- Severe throat pain
- Muffled voice
- Difficulty opening mouth
How Tonsillitis in Adults Is Diagnosed
Your healthcare provider will ask about your health history and do a physical exam. To guide treatment, your provider may rub a sterile swab over the back of the throat and tonsils to get a sample of the secretions and perform:
- Rapid strep test: This test can detect strep bacteria in minutes
- Throat culture and sensitivity: The sample is cultured in a lab for the presence of bacteria; it helps the provider choose the best antibiotic to treat it, but can take 48 to 72 hours to get the results
How Tonsillitis Is Treated
Treatment for tonsillitis depends on what caused it, how severe it is, and your general health. Treatment options may include:
- Medications: Tonsillitis caused by a virus is treated differently from tonsillitis caused by bacteria.Tonsillitis caused by bacteria is treated with antibiotic medicine. A mild case of tonsillitis doesn’t necessarily require treatment if a virus, such as a cold, causes it. Some cases of tonsillitis caused by a virus may be treated with antiviral medicine.
- Surgery: While surgery used to be a fairly common approach to dealing with tonsillitis, today, tonsillectomies are not performed unless the condition is chronic and recurring. If a person experiences tonsillitis seven times within a single year or 3 episodes per year for 3 consecutive years, a doctor would probably consider surgery. A tonsillectomy might also be recommended if the tonsils are causing issues such as sleep apnea difficulty breathing or swallowing, or a difficult-to-treat abscess
- Self care/home care: To make yourself comfortable and ease the discomfort of a sore throat, be sure to:
– Drink plenty of fluids
– Gargle with warm salt water several times a day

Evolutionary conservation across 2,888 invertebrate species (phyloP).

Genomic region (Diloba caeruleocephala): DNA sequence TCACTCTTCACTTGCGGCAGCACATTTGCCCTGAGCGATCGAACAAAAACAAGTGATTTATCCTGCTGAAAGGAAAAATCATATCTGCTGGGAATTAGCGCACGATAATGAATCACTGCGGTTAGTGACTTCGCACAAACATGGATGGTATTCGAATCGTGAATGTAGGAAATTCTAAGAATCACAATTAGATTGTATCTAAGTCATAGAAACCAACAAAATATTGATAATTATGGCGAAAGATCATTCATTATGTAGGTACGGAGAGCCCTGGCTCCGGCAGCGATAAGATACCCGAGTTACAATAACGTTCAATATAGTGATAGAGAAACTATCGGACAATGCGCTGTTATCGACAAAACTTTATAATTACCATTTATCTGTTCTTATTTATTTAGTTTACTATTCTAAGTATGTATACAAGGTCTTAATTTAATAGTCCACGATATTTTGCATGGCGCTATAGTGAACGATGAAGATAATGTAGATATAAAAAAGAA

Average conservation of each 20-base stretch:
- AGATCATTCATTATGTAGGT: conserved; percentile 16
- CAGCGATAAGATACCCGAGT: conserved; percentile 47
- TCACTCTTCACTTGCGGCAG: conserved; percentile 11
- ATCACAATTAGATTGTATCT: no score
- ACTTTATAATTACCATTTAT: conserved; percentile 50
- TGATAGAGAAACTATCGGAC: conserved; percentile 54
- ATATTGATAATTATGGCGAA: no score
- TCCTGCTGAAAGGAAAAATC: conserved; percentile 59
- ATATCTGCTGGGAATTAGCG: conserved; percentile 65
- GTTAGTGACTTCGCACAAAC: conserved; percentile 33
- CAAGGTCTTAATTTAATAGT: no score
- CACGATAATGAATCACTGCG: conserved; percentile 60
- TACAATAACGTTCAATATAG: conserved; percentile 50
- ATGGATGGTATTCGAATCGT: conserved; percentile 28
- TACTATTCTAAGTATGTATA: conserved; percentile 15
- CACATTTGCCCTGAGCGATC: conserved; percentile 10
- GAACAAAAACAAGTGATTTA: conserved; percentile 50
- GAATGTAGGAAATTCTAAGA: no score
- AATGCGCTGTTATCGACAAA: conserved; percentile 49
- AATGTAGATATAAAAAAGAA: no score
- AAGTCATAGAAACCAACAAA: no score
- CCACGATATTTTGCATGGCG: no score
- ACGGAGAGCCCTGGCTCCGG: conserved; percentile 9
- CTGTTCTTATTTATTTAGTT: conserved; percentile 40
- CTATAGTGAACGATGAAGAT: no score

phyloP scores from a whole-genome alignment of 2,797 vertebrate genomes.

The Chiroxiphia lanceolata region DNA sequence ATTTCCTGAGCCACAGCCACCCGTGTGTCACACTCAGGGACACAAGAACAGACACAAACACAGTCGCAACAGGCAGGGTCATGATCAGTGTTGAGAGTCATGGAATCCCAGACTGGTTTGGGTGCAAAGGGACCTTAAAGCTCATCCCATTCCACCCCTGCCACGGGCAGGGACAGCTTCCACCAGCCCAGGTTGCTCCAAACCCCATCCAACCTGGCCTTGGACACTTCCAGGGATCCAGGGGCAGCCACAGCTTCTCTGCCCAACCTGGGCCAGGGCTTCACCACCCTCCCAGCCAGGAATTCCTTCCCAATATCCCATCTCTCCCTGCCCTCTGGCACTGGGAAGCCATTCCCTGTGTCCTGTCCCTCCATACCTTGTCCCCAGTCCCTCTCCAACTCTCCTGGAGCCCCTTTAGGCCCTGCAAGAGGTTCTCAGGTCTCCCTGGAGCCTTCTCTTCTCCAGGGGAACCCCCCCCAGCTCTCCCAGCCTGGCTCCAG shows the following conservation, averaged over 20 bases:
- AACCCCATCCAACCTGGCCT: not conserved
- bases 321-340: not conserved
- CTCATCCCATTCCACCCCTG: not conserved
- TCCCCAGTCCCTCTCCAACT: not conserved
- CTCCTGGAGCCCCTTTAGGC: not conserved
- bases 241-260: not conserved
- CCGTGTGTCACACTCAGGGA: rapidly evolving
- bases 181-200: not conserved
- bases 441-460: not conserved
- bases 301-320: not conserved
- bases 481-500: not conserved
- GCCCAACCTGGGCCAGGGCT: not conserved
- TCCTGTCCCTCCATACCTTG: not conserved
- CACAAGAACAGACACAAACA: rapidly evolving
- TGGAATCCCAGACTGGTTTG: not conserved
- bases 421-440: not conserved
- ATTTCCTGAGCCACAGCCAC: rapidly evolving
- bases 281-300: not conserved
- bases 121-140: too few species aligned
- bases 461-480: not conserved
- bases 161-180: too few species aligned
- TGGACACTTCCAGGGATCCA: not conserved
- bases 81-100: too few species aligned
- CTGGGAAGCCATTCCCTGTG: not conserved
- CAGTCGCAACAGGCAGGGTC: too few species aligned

– Use throat lozenges
– Avoid smoke
– Use over-the-counter pain relievers such as acetaminophen and ibuprofen
To learn more about the services available in the Division of Otolaryngology—Head and Neck Surgery or to schedule an appointment, please call 856. 342.3113.
Pharyngitis and Tonsillitis | Cedars-Sinai
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What are pharyngitis and tonsillitis?
Pharyngitis and tonsillitis are throat infections that cause
inflammation. If the tonsils are mainly affected, it is called tonsillitis. If the
throat is mainly affected, it is called pharyngitis. If you have both, it’s called
pharyngotonsillitis. These infections are spread by close contact with others. Most
cases happen during the winter or colder months.
What causes pharyngitis and tonsillitis?
There are many causes of throat
infections. Viruses are the most common cause and antibiotics will not help. Causes
throat infections include:
- Viruses (most common)
- Bacteria such as strep
- Fungal infections
- Parasitic infections
- Cigarette smoke
- Other causes
What are the symptoms of pharyngitis and tonsillitis?
The symptoms of pharyngitis and tonsillitis depend greatly on what’s causing it. For
some people, symptoms may start quickly. For others, symptoms start slowly. These
are the most common symptoms of pharyngitis and tonsillitis:
- Sore throat
- Fever (low-grade or high-grade)
- Loss in appetite
- Not feeling well
- Stomach aches
- Painful swallowing
- Redness or drainage in the throat
The symptoms of pharyngitis and
tonsillitis may look like other health conditions or problems. Always check with
your healthcare provider for a diagnosis.
How are pharyngitis and tonsillitis diagnosed?
In most cases, it is hard to tell
the difference between a viral sore throat and a strep throat based on a physical
But it is important to know if the sore throat is caused by strep bacteria. Then